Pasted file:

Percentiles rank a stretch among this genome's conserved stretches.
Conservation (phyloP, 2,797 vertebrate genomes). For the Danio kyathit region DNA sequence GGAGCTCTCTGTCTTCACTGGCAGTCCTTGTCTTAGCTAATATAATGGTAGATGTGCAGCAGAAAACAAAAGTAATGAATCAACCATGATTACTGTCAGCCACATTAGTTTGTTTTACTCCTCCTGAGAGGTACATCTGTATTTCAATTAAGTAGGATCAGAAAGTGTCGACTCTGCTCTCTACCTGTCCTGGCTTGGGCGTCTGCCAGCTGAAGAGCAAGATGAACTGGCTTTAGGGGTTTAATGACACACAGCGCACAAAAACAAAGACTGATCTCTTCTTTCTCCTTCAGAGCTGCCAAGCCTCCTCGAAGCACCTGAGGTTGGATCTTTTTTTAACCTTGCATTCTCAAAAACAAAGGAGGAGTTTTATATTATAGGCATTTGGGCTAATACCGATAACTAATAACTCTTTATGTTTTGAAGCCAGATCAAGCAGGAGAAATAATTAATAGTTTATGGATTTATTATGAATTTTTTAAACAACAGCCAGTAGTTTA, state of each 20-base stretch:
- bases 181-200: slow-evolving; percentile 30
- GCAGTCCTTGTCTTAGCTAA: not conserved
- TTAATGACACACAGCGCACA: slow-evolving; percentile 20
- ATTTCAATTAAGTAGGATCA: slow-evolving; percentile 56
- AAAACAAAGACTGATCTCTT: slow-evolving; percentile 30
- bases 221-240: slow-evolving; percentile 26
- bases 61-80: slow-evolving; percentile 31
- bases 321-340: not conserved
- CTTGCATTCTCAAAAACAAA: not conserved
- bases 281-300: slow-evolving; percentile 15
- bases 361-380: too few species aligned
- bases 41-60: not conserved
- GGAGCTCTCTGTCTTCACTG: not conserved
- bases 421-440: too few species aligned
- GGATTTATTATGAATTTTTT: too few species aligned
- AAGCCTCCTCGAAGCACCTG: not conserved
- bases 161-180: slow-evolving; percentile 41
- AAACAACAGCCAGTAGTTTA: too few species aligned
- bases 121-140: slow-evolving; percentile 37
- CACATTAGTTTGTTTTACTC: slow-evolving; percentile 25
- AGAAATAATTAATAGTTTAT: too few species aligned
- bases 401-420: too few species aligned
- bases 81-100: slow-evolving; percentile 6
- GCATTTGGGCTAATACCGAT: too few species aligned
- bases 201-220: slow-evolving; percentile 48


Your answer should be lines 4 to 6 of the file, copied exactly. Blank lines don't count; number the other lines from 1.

- GCAGTCCTTGTCTTAGCTAA: not conserved
- TTAATGACACACAGCGCACA: slow-evolving; percentile 20
- ATTTCAATTAAGTAGGATCA: slow-evolving; percentile 56